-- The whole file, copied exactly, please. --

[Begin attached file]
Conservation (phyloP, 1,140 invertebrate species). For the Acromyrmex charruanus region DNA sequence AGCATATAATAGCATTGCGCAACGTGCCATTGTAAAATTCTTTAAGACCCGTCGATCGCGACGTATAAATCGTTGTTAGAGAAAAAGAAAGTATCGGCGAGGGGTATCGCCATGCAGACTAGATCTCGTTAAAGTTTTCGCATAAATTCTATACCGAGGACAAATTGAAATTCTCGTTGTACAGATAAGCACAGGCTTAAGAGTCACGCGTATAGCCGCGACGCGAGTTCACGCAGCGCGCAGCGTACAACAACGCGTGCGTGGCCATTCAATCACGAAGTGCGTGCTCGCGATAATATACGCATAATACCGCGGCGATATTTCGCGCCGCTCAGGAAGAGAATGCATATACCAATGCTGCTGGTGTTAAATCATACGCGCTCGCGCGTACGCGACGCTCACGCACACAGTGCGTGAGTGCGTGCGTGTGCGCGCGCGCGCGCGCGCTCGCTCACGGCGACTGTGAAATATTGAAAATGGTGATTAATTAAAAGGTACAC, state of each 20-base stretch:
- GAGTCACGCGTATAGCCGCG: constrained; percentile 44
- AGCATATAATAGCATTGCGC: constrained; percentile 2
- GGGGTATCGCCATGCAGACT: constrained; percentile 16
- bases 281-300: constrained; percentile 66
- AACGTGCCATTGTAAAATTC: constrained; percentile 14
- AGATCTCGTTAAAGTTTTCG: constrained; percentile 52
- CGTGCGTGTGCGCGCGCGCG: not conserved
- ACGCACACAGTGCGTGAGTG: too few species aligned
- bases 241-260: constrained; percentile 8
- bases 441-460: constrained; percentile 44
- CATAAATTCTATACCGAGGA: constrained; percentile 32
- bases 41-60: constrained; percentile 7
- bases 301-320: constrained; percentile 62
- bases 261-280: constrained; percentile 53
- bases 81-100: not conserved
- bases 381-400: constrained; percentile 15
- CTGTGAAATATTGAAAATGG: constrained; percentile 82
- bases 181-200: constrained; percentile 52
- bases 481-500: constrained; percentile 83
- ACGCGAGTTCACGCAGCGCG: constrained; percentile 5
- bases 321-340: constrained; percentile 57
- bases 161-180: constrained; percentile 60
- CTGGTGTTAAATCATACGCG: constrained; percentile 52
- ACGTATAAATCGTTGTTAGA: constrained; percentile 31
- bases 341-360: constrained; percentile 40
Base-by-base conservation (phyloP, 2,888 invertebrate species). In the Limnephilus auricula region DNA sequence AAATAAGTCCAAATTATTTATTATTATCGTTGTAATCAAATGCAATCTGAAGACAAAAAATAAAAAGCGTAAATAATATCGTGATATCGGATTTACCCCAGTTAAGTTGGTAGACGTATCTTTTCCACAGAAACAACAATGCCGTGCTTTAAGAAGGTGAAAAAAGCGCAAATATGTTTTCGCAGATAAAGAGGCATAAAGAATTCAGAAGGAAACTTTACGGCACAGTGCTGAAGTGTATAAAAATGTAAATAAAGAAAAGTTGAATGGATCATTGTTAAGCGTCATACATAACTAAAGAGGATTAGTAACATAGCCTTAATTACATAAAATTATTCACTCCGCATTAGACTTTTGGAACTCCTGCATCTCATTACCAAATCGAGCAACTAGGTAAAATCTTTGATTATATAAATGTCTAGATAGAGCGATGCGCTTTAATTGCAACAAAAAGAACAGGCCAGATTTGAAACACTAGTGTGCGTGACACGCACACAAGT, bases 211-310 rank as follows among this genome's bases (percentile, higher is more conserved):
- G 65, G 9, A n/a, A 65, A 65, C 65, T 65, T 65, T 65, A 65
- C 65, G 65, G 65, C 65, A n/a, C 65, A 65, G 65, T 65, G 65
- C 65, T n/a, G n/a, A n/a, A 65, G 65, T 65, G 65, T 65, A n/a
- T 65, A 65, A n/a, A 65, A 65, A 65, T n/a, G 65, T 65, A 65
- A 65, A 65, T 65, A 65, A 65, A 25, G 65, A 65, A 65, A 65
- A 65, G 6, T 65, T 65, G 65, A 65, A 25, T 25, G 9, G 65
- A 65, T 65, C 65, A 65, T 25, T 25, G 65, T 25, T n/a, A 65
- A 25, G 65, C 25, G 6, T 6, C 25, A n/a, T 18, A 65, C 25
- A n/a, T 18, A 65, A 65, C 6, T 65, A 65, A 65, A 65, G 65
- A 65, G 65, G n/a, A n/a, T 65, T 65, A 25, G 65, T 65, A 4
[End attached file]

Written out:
Conservation (phyloP, 1,140 invertebrate species). For the Acromyrmex charruanus region DNA sequence AGCATATAATAGCATTGCGCAACGTGCCATTGTAAAATTCTTTAAGACCCGTCGATCGCGACGTATAAATCGTTGTTAGAGAAAAAGAAAGTATCGGCGAGGGGTATCGCCATGCAGACTAGATCTCGTTAAAGTTTTCGCATAAATTCTATACCGAGGACAAATTGAAATTCTCGTTGTACAGATAAGCACAGGCTTAAGAGTCACGCGTATAGCCGCGACGCGAGTTCACGCAGCGCGCAGCGTACAACAACGCGTGCGTGGCCATTCAATCACGAAGTGCGTGCTCGCGATAATATACGCATAATACCGCGGCGATATTTCGCGCCGCTCAGGAAGAGAATGCATATACCAATGCTGCTGGTGTTAAATCATACGCGCTCGCGCGTACGCGACGCTCACGCACACAGTGCGTGAGTGCGTGCGTGTGCGCGCGCGCGCGCGCGCTCGCTCACGGCGACTGTGAAATATTGAAAATGGTGATTAATTAAAAGGTACAC, state of each 20-base stretch:
- GAGTCACGCGTATAGCCGCG: constrained; percentile 44
- AGCATATAATAGCATTGCGC: constrained; percentile 2
- GGGGTATCGCCATGCAGACT: constrained; percentile 16
- bases 281-300: constrained; percentile 66
- AACGTGCCATTGTAAAATTC: constrained; percentile 14
- AGATCTCGTTAAAGTTTTCG: constrained; percentile 52
- CGTGCGTGTGCGCGCGCGCG: not conserved
- ACGCACACAGTGCGTGAGTG: too few species aligned
- bases 241-260: constrained; percentile 8
- bases 441-460: constrained; percentile 44
- CATAAATTCTATACCGAGGA: constrained; percentile 32
- bases 41-60: constrained; percentile 7
- bases 301-320: constrained; percentile 62
- bases 261-280: constrained; percentile 53
- bases 81-100: not conserved
- bases 381-400: constrained; percentile 15
- CTGTGAAATATTGAAAATGG: constrained; percentile 82
- bases 181-200: constrained; percentile 52
- bases 481-500: constrained; percentile 83
- ACGCGAGTTCACGCAGCGCG: constrained; percentile 5
- bases 321-340: constrained; percentile 57
- bases 161-180: constrained; percentile 60
- CTGGTGTTAAATCATACGCG: constrained; percentile 52
- ACGTATAAATCGTTGTTAGA: constrained; percentile 31
- bases 341-360: constrained; percentile 40
Base-by-base conservation (phyloP, 2,888 invertebrate species). In the Limnephilus auricula region DNA sequence AAATAAGTCCAAATTATTTATTATTATCGTTGTAATCAAATGCAATCTGAAGACAAAAAATAAAAAGCGTAAATAATATCGTGATATCGGATTTACCCCAGTTAAGTTGGTAGACGTATCTTTTCCACAGAAACAACAATGCCGTGCTTTAAGAAGGTGAAAAAAGCGCAAATATGTTTTCGCAGATAAAGAGGCATAAAGAATTCAGAAGGAAACTTTACGGCACAGTGCTGAAGTGTATAAAAATGTAAATAAAGAAAAGTTGAATGGATCATTGTTAAGCGTCATACATAACTAAAGAGGATTAGTAACATAGCCTTAATTACATAAAATTATTCACTCCGCATTAGACTTTTGGAACTCCTGCATCTCATTACCAAATCGAGCAACTAGGTAAAATCTTTGATTATATAAATGTCTAGATAGAGCGATGCGCTTTAATTGCAACAAAAAGAACAGGCCAGATTTGAAACACTAGTGTGCGTGACACGCACACAAGT, bases 211-310 rank as follows among this genome's bases (percentile, higher is more conserved):
- G 65, G 9, A n/a, A 65, A 65, C 65, T 65, T 65, T 65, A 65
- C 65, G 65, G 65, C 65, A n/a, C 65, A 65, G 65, T 65, G 65
- C 65, T n/a, G n/a, A n/a, A 65, G 65, T 65, G 65, T 65, A n/a
- T 65, A 65, A n/a, A 65, A 65, A 65, T n/a, G 65, T 65, A 65
- A 65, A 65, T 65, A 65, A 65, A 25, G 65, A 65, A 65, A 65
- A 65, G 6, T 65, T 65, G 65, A 65, A 25, T 25, G 9, G 65
- A 65, T 65, C 65, A 65, T 25, T 25, G 65, T 25, T n/a, A 65
- A 25, G 65, C 25, G 6, T 6, C 25, A n/a, T 18, A 65, C 25
- A n/a, T 18, A 65, A 65, C 6, T 65, A 65, A 65, A 65, G 65
- A 65, G 65, G n/a, A n/a, T 65, T 65, A 25, G 65, T 65, A 4